Friday, June 17, 2016

Special Culinary Opportunity for Donors to My Chefs Cycle Ride

In addition to the improbable spectacle of me cycling 300 miles for our No Kid Hungry campaign at the end of this month, there’s now an even more interesting angle: With just 10 days to go, Share Our Strength chefs are rallying to offer wonderful incentives for you to support the ride and help ensure we reach our $1 million goal (currently at $800K). If you donate $100 or more to my ride before close of business on June 29th, the last day of the ride, your name will go into a raffle for an amazing dinner for two of these four spectacular restaurants: 

Rose’s Luxury, Washington, DC

Masseria, Washington, DC

The Smoke Shop, Boston, MA

Craigie on Main, Boston, MA

Just click on this LINK and donate. If you donate $100 or more by Monday, June 20th we’ll double your chances to win by putting your name in twice! Funds raised will enable us to enroll thousands more kids in school breakfast and summer meals programs. To learn more about Chefs Cycle and the 140 riders, see LINK.

p.s. a pic from last year included here - just to give you confidence I'll finish!

Monday, June 13, 2016

Orlando and the Imperative of Rededicating Ourselves to Mission and Humanity

            The events in Orlando are almost impossible to process. If you are like me you search without knowing precisely what you are searching for: insight, lessons, solace. And you wonder if these tragedies are coming closer together in a world spiraling out of control, or just seem to be.

I’ve seen posts from leaders I know who say that their own work feels almost trivial or irrelevant in the context of what has happened.  I don’t believe this to be so. In fact, just the opposite.

            On the evening that Martin Luther King was killed, Bobby Kennedy broke the news to a crowd in Indianapolis in eloquent, extemporaneous remarks that have been oft quoted. But next day he gave a more prepared speech about the “Mindless Menace of Violence” and it touches directly on our work.  On that day, in an era before either domestic or international terrorism were understood as they are today, Kennedy addressed political violence at length, but also “another kind of violence slower but just as deadly, destructive as the shot or bomb in the night.  This is the violence of institutions; indifference and inaction and slow decay.  This is the violence that afflicts the poor, that poisons relations between men because their skin has different colors. This is the slow destruction of a child by hunger, and schools without books and homes without heat in winter.”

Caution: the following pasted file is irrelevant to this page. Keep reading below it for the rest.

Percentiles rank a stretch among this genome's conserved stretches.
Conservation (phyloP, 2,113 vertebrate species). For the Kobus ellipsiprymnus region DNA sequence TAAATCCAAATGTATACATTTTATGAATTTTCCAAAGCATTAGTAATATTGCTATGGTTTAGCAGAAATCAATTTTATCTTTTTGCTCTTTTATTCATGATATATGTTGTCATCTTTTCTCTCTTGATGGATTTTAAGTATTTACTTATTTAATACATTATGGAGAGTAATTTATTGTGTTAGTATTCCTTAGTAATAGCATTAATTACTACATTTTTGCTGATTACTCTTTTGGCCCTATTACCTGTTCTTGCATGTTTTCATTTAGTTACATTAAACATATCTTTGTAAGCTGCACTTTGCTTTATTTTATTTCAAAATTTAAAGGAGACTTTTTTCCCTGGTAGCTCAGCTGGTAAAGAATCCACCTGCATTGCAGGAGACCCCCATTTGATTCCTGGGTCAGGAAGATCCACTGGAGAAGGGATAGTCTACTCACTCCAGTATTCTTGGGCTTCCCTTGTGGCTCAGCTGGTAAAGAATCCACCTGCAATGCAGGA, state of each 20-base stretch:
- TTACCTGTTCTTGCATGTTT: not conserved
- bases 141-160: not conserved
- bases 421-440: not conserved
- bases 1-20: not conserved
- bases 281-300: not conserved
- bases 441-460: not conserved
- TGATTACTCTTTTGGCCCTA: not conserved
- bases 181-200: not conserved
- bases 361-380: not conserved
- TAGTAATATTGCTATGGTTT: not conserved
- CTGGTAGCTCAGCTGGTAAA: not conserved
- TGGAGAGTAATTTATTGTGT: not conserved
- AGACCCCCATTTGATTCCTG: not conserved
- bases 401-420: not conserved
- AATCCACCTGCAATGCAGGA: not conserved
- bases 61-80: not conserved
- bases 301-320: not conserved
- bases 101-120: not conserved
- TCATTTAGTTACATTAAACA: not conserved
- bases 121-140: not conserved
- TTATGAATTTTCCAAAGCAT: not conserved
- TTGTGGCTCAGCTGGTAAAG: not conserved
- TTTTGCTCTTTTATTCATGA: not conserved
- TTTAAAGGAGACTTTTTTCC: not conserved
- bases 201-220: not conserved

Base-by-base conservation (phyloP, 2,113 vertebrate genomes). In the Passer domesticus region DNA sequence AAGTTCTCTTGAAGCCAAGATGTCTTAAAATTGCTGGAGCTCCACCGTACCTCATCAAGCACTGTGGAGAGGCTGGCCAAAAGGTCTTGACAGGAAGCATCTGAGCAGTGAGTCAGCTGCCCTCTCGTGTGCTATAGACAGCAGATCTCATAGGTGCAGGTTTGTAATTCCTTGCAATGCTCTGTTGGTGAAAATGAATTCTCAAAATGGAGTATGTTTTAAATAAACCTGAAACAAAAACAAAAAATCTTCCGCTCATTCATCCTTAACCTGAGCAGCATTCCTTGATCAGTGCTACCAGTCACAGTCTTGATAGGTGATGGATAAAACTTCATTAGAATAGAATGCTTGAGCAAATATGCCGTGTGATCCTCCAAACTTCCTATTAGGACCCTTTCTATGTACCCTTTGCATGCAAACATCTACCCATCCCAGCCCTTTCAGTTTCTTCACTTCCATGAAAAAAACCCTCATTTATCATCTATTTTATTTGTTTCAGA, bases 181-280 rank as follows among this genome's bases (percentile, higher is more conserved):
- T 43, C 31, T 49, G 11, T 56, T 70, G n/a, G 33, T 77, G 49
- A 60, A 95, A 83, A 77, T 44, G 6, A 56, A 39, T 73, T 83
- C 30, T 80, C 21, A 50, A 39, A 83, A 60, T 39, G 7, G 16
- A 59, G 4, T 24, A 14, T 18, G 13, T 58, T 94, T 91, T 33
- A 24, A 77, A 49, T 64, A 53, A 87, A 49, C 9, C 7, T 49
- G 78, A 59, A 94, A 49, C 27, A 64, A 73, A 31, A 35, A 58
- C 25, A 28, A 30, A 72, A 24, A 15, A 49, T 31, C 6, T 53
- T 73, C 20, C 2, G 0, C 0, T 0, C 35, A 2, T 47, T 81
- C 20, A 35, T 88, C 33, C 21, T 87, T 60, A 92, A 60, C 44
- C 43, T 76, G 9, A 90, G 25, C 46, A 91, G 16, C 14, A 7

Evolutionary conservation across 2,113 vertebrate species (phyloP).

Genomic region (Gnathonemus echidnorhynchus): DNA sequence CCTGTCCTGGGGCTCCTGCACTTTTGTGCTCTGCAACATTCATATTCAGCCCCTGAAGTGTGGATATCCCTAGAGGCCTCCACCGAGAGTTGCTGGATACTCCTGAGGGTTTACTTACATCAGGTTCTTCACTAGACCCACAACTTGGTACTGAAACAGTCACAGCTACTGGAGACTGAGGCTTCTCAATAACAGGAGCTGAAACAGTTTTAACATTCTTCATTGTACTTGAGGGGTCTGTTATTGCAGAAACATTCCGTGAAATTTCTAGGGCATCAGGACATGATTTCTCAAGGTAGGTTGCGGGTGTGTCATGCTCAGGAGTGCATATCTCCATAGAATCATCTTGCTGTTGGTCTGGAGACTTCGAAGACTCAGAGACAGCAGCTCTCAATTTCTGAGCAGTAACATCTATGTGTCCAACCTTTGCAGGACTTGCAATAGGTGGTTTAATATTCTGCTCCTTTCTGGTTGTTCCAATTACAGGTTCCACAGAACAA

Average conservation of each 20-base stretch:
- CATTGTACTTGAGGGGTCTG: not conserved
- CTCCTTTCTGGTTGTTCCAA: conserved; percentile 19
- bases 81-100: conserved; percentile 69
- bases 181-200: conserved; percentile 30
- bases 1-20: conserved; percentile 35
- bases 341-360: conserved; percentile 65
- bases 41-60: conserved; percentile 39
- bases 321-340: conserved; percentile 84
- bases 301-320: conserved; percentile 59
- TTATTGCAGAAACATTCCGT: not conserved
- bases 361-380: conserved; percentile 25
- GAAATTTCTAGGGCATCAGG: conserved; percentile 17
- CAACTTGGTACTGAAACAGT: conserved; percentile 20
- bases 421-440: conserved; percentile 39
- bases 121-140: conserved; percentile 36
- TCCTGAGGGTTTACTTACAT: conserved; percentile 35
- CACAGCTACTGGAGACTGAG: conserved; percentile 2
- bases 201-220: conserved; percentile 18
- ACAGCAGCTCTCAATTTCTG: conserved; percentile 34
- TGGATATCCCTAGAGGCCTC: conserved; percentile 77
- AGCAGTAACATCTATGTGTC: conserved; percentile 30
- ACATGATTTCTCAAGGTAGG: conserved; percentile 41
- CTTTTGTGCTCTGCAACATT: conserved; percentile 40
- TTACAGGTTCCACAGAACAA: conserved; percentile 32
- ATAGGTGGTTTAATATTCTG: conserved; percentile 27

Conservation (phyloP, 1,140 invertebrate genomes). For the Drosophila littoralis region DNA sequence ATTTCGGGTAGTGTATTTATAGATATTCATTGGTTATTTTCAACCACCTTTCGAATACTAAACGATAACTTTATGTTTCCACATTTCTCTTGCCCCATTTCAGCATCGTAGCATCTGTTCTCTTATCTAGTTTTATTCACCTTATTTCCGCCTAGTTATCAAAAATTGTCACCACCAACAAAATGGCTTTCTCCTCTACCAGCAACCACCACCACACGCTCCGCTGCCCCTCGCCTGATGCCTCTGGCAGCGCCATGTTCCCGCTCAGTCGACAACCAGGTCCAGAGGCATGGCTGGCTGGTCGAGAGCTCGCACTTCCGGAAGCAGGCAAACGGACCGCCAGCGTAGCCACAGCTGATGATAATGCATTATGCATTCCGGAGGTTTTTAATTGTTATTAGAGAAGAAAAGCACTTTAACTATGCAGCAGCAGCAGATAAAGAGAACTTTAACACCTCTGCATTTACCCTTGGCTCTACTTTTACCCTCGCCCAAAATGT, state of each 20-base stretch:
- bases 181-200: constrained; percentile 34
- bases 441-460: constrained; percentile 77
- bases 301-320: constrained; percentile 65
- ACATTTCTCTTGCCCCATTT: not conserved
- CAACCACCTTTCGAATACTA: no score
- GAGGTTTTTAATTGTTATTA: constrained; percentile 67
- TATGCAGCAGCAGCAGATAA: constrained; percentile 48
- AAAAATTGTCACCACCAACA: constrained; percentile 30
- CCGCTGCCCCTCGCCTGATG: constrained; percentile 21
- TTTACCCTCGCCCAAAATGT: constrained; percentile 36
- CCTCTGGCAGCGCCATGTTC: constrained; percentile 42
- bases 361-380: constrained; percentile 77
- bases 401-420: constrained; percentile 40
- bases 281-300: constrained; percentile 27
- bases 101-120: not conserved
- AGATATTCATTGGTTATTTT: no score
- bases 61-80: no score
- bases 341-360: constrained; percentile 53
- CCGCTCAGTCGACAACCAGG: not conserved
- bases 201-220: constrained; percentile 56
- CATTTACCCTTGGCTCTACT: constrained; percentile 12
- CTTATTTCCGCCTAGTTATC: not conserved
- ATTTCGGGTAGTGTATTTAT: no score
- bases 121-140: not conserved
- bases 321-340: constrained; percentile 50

The full text can be found at It is as haunting today in light of Orlando as it was when RFK delivered it.  Instead or reading it, I urge that you take the slower and more reflective path of actually listening to Bobby Kennedy deliver it in this 10 minute audio on You Tube.    And that you join me in doing the only thing we can do: rededicate ourselves to our mission and to humanity.